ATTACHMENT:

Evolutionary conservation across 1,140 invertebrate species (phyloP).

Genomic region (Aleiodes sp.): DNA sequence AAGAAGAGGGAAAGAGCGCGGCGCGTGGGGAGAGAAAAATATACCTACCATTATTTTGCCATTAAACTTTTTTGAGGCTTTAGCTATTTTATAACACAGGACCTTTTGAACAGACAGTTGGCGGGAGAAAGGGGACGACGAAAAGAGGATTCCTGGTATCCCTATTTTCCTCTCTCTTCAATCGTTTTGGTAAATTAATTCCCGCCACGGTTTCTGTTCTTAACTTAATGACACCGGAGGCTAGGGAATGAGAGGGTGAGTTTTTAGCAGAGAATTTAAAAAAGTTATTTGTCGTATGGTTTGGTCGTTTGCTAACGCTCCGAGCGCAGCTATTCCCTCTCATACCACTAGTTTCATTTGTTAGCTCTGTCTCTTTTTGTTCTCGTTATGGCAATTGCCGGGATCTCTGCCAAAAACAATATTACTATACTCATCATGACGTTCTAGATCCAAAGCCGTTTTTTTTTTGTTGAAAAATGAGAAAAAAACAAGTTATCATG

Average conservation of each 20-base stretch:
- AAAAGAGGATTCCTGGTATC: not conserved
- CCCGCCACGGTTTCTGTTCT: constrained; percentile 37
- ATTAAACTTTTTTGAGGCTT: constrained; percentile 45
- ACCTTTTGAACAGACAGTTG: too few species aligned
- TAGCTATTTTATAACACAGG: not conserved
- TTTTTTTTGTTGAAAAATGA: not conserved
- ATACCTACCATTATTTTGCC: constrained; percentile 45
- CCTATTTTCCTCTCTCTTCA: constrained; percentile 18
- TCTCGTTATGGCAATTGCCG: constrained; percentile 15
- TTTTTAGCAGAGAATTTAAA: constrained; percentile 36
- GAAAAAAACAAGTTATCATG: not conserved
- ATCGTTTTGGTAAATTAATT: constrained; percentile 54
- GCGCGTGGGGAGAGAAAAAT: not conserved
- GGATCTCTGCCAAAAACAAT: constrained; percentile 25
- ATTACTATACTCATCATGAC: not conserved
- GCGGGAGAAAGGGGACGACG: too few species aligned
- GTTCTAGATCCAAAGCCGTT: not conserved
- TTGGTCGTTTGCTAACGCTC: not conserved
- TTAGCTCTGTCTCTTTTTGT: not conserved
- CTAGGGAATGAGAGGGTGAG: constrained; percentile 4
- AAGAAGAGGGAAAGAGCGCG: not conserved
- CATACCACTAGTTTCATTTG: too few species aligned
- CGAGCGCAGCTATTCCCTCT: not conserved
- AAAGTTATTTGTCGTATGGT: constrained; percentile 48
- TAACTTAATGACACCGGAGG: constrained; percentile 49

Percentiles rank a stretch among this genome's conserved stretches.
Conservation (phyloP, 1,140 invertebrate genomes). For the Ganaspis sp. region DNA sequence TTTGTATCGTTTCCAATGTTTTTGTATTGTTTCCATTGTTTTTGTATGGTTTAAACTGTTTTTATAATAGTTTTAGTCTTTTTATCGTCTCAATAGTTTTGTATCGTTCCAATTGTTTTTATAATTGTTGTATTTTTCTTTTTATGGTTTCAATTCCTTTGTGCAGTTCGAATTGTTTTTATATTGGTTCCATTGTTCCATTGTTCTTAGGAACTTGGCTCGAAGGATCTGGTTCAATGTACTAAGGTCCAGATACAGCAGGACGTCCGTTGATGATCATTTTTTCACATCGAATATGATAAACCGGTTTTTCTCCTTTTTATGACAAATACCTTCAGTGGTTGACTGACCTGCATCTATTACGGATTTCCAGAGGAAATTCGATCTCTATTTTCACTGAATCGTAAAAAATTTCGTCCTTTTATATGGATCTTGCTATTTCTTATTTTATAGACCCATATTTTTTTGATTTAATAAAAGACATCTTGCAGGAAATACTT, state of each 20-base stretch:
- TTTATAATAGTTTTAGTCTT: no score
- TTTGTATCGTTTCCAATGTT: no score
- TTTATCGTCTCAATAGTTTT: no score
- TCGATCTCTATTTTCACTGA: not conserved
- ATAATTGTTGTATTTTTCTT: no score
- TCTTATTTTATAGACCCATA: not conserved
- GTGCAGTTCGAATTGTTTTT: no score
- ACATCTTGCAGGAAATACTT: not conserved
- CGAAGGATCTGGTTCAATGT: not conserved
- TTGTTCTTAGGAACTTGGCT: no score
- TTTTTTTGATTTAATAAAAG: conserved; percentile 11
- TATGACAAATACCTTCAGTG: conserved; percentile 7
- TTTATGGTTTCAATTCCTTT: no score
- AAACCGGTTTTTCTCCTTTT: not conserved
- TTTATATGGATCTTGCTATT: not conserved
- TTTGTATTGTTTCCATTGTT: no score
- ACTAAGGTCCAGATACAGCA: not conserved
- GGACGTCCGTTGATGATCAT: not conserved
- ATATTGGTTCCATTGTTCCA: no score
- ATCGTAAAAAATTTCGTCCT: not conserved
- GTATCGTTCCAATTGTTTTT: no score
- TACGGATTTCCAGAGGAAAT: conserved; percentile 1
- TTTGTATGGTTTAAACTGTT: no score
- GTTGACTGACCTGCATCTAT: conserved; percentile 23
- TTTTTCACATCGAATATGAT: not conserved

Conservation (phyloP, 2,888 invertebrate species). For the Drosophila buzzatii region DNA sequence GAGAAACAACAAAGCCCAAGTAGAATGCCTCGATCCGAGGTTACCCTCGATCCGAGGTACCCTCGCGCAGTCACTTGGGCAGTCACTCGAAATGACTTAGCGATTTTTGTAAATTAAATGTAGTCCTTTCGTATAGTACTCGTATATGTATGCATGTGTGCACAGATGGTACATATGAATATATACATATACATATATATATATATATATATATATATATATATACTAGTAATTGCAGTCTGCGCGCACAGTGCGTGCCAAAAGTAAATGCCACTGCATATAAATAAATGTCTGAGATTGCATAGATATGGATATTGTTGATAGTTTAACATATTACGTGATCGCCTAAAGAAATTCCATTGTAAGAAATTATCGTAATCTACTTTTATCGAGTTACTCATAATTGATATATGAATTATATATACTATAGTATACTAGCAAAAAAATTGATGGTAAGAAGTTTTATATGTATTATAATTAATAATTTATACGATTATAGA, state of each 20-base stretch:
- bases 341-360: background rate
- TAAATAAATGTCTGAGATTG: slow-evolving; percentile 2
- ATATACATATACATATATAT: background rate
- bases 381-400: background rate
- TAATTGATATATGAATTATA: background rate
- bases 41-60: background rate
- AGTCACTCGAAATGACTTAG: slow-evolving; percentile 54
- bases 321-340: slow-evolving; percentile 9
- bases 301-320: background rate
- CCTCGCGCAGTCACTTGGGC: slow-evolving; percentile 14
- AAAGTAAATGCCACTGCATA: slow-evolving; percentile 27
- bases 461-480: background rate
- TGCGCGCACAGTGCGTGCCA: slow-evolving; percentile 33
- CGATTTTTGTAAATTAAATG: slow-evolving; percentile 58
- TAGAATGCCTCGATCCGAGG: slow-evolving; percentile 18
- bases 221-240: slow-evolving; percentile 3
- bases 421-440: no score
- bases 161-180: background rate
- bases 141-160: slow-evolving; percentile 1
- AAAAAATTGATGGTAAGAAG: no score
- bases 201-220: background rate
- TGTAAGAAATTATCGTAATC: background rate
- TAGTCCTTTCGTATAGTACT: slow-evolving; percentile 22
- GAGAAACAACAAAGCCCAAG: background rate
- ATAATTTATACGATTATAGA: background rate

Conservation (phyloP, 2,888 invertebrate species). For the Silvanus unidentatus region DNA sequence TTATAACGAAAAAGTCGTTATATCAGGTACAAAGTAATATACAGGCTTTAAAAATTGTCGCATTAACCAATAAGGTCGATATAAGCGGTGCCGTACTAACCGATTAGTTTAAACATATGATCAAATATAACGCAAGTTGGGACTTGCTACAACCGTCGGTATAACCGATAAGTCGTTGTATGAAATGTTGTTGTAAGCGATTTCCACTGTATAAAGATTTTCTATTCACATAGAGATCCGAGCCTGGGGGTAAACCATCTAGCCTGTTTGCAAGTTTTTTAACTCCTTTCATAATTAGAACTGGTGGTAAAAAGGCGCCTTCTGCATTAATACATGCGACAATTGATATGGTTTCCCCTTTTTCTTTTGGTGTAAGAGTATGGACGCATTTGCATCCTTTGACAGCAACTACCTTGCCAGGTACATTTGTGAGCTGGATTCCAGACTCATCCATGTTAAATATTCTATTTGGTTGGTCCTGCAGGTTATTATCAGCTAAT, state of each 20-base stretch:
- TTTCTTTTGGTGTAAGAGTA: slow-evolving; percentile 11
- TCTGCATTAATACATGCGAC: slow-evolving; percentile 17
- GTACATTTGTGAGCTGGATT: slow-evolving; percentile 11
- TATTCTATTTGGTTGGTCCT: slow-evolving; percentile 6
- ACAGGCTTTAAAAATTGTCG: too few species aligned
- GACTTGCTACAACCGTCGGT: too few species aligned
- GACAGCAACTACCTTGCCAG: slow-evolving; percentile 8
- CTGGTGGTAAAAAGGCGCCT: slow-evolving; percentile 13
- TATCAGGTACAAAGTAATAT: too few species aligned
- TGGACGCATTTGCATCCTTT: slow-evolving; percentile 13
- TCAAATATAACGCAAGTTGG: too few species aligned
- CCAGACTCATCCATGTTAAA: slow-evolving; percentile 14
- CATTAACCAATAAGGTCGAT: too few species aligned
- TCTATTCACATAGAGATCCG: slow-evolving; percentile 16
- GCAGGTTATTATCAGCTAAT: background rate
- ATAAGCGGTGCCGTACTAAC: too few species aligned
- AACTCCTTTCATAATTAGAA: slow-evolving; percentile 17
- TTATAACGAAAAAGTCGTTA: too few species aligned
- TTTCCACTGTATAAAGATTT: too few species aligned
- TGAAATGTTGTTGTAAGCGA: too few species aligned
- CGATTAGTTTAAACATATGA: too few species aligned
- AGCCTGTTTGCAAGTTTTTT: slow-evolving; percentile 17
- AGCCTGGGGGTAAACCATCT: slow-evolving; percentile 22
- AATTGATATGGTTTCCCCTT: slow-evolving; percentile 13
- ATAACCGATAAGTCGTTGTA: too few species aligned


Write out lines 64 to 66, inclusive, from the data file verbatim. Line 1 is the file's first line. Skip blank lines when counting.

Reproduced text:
- bases 321-340: slow-evolving; percentile 9
- bases 301-320: background rate
- CCTCGCGCAGTCACTTGGGC: slow-evolving; percentile 14